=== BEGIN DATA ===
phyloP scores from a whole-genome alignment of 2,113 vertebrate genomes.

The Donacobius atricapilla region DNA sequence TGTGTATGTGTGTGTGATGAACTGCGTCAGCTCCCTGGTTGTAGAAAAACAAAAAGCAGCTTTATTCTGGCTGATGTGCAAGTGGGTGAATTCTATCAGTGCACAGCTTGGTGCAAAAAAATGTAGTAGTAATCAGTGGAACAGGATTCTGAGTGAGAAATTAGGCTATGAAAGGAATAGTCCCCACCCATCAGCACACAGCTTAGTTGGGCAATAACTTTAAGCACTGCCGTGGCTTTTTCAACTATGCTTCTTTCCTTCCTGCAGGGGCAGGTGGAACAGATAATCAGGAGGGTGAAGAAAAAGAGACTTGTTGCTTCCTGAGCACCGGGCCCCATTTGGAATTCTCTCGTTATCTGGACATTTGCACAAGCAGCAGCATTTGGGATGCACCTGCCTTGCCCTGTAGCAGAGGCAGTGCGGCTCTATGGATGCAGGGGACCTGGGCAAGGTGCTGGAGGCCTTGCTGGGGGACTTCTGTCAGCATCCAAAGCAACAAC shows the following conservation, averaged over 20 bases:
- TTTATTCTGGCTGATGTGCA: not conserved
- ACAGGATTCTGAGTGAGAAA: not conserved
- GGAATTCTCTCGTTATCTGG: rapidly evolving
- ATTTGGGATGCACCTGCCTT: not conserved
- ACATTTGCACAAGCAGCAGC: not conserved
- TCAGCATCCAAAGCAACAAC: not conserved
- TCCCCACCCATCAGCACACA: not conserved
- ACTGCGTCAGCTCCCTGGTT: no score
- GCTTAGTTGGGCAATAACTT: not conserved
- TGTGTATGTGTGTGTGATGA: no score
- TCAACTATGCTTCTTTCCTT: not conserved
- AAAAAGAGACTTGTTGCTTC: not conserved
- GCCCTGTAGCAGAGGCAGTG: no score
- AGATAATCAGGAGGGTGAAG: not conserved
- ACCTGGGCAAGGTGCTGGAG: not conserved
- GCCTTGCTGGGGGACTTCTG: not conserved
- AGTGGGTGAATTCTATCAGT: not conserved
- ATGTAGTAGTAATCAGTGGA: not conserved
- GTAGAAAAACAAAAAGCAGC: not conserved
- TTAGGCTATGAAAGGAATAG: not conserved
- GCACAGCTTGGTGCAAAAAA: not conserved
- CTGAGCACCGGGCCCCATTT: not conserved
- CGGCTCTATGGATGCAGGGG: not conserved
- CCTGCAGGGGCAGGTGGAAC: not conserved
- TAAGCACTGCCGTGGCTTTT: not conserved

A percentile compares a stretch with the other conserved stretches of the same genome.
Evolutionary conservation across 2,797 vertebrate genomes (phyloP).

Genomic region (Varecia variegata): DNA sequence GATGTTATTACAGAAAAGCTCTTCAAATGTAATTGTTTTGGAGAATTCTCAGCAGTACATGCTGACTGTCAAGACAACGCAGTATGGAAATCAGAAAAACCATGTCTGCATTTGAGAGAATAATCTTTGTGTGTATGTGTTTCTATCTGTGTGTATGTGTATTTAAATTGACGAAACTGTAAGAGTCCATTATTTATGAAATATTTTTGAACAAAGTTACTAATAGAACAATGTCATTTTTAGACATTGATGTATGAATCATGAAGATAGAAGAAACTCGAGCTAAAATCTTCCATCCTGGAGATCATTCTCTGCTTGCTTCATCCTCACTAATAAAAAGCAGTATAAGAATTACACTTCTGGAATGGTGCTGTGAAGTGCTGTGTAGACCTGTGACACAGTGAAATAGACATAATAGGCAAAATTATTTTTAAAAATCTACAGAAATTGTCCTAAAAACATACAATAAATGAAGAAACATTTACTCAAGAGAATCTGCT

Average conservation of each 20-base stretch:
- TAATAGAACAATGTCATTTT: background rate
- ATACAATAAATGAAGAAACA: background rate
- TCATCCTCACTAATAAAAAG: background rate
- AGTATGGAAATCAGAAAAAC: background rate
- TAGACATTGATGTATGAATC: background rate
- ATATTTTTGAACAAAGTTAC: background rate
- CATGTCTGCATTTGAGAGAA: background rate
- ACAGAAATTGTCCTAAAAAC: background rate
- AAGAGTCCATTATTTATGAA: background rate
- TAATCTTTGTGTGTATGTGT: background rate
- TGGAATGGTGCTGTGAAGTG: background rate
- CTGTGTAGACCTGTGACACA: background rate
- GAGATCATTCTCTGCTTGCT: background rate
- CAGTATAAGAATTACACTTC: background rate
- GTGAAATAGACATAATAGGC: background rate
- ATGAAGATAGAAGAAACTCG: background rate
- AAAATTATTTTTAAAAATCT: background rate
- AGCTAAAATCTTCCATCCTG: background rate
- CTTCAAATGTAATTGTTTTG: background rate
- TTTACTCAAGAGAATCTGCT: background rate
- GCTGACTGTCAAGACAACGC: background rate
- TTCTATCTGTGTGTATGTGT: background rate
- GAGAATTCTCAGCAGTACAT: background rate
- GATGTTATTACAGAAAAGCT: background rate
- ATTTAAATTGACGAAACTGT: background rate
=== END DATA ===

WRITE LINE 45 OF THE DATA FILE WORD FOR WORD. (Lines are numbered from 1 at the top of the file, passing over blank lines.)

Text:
- CAGTATAAGAATTACACTTC: background rate